Chapters 5 and 6 of 1Samuel provide sorry and depressing reading. They trace the movement of the ark from the moment it was removed from Shiloh until “the men of Kirjath-jearim came, and fetched up the ark of the Lord, and brought it into the house of Abinadab in the hill, and sanctified Eleazar his son to keep the ark of the Lord” 1Sam.7.1. It is important to note that neither of these chapters records or makes mention of a single word from the prophet Samuel. He is hidden from view. There is no suggestion that Samuel was idle during this time; rather, he would have been engaged in prayerful exercise and in preparation for times of restoration. What a reminder that there is no short cut to revival and that moments spent in private with God are not wasteful in any sense of the word. This is beautifully endorsed in the life of the Lord Jesus, Who spent around thirty years in almost exclusive privacy compared with over three years in public ministry. Others too, like Moses and Elijah, had lengthy periods in the secrecy of the school of God, learning and proving God before they emerged in the public arena, and were mighty instruments in the hand of God. The same features also marked the ministry of David and these will be the subject of comment later in this chapter.
In this short review of the life of Samuel we must move quickly to the outstanding and highly significant moment when the entire house of Israel responded positively to his challenge to put away their strange gods, and to prepare their hearts and serve the Lord only. In view of their reaction, “Samuel said, ‘Gather all Israel to Mizpeh, and I will pray for you unto the Lord.’ And they gathered together to Mizpeh, and drew water, and poured it out before the Lord, and fasted on that day, and said there, ‘We have sinned against the Lord’” 1Sam.7.5,6. This momentous occasion was marked by unity; a display of their helplessness, as demonstrated by the pouring out of water in the presence of the Lord; a spirit of self-denial; and a clear and collective confession of sin. Such contrition coincided with a stirring of Philistine hostility and produced an increasing sense of dependence on God, as reflected in their pleas to Samuel to “cease not to cry unto the Lord our God for us, that He will save us out of the hand of the Philistines” 1Sam.7.8. At this juncture Samuel “took a sucking lamb, and offered it for a burnt offering wholly unto the Lord: and Samuel cried unto the Lord for Israel; and the Lord heard him” 1Sam7.9. To apply Samuel’s actions and words in a New Testament context, we could say that he drew near in the spirit and atmosphere of the cross. How good it is to get back and appreciate afresh the tenderness of all that was displayed and accomplished at Calvary!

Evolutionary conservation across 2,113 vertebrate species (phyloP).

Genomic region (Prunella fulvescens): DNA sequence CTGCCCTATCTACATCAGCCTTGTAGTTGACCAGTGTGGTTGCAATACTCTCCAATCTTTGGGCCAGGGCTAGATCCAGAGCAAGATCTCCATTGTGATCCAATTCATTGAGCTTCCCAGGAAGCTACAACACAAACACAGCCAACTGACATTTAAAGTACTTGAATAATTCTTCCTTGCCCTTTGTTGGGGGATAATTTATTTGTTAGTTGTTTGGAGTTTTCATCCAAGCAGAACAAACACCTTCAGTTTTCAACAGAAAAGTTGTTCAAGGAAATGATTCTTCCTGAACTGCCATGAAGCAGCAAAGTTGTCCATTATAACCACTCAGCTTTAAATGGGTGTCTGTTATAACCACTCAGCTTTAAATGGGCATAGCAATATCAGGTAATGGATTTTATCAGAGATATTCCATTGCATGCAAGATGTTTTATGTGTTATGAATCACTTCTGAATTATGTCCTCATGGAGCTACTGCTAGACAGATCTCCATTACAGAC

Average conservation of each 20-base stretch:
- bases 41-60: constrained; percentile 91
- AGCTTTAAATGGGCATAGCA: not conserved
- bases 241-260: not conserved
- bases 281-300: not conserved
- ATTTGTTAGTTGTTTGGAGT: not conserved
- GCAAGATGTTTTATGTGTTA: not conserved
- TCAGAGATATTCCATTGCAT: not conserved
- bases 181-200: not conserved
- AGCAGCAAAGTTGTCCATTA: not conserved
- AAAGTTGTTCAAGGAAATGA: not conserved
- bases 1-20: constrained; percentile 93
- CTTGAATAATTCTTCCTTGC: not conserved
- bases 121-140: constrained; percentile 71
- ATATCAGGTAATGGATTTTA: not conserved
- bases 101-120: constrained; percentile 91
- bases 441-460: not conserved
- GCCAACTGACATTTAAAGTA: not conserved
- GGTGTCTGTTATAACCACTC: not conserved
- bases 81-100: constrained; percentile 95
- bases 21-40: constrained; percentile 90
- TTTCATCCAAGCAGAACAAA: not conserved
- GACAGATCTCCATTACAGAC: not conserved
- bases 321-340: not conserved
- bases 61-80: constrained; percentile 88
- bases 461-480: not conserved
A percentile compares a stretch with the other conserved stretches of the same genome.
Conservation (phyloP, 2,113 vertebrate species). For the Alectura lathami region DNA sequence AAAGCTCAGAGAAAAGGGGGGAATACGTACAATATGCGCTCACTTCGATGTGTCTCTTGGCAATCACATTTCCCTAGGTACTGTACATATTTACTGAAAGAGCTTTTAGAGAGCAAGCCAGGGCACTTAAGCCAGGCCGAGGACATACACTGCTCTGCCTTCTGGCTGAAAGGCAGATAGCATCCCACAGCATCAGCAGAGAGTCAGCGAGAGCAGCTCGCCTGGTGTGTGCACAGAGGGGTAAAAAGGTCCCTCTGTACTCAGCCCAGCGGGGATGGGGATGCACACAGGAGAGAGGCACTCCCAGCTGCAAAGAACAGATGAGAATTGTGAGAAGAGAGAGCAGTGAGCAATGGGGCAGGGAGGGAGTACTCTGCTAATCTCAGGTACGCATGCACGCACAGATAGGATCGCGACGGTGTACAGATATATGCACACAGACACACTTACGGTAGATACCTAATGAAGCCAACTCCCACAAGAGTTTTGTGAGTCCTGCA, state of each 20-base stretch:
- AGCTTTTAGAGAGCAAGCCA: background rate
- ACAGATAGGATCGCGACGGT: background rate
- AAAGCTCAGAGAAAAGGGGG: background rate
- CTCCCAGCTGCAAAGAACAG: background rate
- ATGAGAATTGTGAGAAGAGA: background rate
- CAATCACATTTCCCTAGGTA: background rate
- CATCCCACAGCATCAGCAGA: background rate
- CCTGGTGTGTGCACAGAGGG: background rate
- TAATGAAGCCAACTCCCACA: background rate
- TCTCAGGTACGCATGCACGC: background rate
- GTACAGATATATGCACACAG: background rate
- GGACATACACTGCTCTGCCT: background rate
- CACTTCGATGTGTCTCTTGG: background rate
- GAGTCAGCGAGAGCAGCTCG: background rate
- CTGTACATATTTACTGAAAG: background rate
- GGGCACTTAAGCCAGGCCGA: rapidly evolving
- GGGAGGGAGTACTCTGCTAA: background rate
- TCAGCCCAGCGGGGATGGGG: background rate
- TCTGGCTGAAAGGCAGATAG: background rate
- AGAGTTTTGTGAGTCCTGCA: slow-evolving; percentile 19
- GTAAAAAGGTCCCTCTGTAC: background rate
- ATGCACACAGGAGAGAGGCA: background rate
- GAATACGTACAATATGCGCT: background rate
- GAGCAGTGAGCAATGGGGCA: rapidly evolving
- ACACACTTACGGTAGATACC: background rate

- Jesus, keep me near the cross,
- There a precious fountain,
- Free to all – a healing stream
- Flows from Calvary’s mountain.
- (Fanny J. Crosby)
The Lord graciously granted victory over the Philistines and Samuel “took a stone, and set it between Mizpeh and Shen, and called the name of it Eben-ezer, saying, ‘Hitherto hath the Lord helped us’” 1Sam.7.12. On this occasion cities which had been lost were restored and hostility between Israel and the Amorites gave way to peace. Victories such as these are well worth commemorating; they are a great encouragement. It is worth noting that when Joshua had defeated Amalek, instruction was given to Moses to “write this for a memorial in a book, and rehearse it in the ears of Joshua” Ex.17.14. We are prone to forget and become discouraged. May we ever be mindful of those times when God graciously drew near and not only preserved us but met our every need and gave victory over the enemy. Our lives are full of ‘Ebenezer’ experiences and how reassuring to remember that God is unaffected by time; what He has done in the past He can do presently and prospectively in the goodness of His will.
From a human point of view Samuel could have been excused if he had relaxed and taken things a little easier in the wake of such a great victory. The man, called and equipped of God for His service, was made of sterner stuff and was fully convinced of the need to continually maintain and fortify what had been established. It was, therefore, his habit, even in old age, to go “year to year in circuit to Beth-el, and Gilgal, and Mizpeh, and [he] judged Israel in all those places” 1Sam.7.16. He was consistent in his movements and in his ministry. He retaught fundamental truths and reaffirmed the importance of Beth-el, the place of the Divine presence, Genesis chapter 28; Gilgal, the place of the pruning of the flesh, Joshua chapter 5; and Mizpeh, the place of power, 1Samuel chapter 7. The apostle Paul was of a similar mind and gave clear instruction to Timothy that “the things that thou hast heard of me among many witnesses, the same commit thou to faithful men, who shall be able to teach others also” 2Tim.2.2. Truth never needs revision; it ever needs to be restated.